Sunday, May 18, 2008

Artforum Picks Daniel Tierney

Daniel Tierney
49 Geary Street, Suite 411
May 1–May 31

"Though more lucrative and widespread than film, computer games, and in particular their visual style and youthquake energy, have had difficulty gaining purchase in the art world. This is part of what makes Daniel Tierney’s recent paintings and sculpture so fascinating—at first glance, a gallery visitor would never guess his sources. The show’s slangy title, “Ghost Hesh,” however, does betray roots in scraggly skater scruff. Tierney’s work hangs tough between the dude-friendly realms of computer games, heavy metal, and skating and knowingly experiments with abstraction, color, and the distinctions between real and virtual spaces. The artist's skill allows him to skirt the youthful stigma of his inspirations to create a fresh and sophisticated aesthetic. By manipulating kaleidoscopic color schemes in acrylic and spray paint, Tierney evokes free-floating psychedelic stained-glass windows arranged in what seem like three-dimensional spaces. A number of the paintings resemble melted David Hockney stage sets: Dimensionality is palpable, and yet the thin application of paint is clearly rooted in screen-based media. A few other works initially appear to conflate photographic and painted space—Tierney works in stages, drawing on photographs, rephotographing those compositions, then creating tableaux of his paintings that serve as the subjects for what are essentially still lifes—yet these works are clearly in dialogue with painting’s history. The canvases are treated with conceptual care, and yet the source material seems to be treated roughly—shapes are crumpled, the brushwork sometimes comes across as violent—an approach that serves as an affectionate challenge to the kid-glove reverence that often characterizes the medium’s young practitioners. The show also includes geometric sculptures made from painted two-by-fours, and the forms owe as much to a Grand Theft Auto motorcycle ramp as to Sol LeWitt or Malevich. As a group, the works manage the kind of thrill that Aaron Young should create with his motorbike extravaganzas. But Tierney seems to be having a lot more fun."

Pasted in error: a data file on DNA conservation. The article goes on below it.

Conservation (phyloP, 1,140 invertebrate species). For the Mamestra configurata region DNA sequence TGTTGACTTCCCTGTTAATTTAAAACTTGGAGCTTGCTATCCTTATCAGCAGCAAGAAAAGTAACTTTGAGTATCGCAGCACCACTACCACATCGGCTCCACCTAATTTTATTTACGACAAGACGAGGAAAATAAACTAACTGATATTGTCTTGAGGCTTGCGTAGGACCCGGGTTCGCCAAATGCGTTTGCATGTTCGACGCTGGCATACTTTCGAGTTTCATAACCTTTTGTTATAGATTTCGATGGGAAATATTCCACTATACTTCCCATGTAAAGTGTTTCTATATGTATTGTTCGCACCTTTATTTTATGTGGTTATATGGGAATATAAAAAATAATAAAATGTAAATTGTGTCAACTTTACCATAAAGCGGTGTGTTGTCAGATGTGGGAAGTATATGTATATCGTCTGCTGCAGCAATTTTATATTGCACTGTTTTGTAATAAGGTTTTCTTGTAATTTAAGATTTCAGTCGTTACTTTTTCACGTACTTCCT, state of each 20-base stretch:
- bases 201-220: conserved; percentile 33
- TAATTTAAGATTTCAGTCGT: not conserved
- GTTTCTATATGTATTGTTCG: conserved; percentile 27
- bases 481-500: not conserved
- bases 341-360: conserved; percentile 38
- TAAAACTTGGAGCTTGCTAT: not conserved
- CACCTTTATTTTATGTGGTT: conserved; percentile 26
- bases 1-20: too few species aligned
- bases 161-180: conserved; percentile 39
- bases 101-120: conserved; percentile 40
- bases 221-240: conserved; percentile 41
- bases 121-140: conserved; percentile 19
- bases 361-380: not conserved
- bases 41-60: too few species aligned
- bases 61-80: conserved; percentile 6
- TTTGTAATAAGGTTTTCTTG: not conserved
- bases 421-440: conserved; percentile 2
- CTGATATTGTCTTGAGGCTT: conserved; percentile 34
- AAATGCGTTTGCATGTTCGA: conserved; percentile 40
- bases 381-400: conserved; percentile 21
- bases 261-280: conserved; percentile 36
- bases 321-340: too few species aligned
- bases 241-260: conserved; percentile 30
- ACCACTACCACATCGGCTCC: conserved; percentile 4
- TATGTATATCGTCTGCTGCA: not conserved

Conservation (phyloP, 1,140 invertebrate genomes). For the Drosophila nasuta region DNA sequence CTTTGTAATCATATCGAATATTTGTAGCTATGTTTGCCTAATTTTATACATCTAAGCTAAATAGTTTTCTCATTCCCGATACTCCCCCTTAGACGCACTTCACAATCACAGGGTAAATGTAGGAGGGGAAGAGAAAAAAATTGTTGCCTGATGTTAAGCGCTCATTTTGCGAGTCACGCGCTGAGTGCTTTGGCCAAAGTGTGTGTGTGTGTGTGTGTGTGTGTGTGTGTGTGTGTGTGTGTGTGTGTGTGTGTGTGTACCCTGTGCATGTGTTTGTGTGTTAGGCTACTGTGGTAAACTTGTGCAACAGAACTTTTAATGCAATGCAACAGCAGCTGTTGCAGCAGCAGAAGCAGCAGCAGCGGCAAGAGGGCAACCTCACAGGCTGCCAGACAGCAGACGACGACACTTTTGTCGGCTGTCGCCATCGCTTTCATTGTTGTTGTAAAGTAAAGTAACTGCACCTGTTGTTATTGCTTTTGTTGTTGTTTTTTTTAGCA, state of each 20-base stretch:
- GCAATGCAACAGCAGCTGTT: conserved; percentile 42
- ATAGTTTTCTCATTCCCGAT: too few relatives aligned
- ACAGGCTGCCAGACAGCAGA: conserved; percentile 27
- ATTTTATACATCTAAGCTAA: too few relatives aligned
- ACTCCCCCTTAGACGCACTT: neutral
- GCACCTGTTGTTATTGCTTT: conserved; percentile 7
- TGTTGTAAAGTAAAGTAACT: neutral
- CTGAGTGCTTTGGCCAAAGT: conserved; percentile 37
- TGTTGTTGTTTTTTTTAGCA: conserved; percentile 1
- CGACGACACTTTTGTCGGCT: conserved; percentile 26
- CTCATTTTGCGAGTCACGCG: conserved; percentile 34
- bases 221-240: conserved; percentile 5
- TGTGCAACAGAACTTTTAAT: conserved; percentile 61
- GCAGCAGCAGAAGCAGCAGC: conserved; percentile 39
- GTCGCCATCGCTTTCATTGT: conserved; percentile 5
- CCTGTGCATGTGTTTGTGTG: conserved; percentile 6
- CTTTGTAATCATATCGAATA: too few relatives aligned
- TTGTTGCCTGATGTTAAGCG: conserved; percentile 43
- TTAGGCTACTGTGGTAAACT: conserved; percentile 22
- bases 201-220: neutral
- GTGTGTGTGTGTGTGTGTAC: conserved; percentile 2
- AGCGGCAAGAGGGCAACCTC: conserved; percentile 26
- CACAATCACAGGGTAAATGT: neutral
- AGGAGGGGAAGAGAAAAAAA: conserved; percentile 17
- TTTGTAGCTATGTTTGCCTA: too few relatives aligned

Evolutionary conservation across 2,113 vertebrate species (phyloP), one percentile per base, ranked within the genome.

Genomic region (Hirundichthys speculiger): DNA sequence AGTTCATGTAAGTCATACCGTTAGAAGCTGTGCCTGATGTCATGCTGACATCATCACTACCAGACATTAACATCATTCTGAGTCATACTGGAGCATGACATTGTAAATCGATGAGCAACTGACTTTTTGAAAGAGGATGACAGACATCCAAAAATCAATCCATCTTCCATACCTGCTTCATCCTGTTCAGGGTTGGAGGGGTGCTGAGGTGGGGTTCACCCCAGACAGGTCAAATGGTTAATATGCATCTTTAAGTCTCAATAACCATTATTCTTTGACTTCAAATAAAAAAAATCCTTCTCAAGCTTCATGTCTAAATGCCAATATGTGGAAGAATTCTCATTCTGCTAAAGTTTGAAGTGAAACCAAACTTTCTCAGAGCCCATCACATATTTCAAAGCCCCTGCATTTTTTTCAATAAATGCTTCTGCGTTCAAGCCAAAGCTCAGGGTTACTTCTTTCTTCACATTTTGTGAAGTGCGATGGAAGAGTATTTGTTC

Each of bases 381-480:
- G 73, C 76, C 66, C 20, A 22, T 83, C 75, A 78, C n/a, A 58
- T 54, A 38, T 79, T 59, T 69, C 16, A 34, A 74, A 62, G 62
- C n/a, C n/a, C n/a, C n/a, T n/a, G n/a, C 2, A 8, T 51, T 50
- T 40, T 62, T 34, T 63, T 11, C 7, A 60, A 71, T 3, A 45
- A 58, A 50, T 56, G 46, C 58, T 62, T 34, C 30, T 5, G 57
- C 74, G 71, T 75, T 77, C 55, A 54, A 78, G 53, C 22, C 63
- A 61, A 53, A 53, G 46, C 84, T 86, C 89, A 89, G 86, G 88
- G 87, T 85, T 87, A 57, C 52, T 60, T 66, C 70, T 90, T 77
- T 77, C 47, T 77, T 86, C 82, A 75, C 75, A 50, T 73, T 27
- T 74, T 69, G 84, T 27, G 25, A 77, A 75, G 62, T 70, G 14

—Glen Helfand

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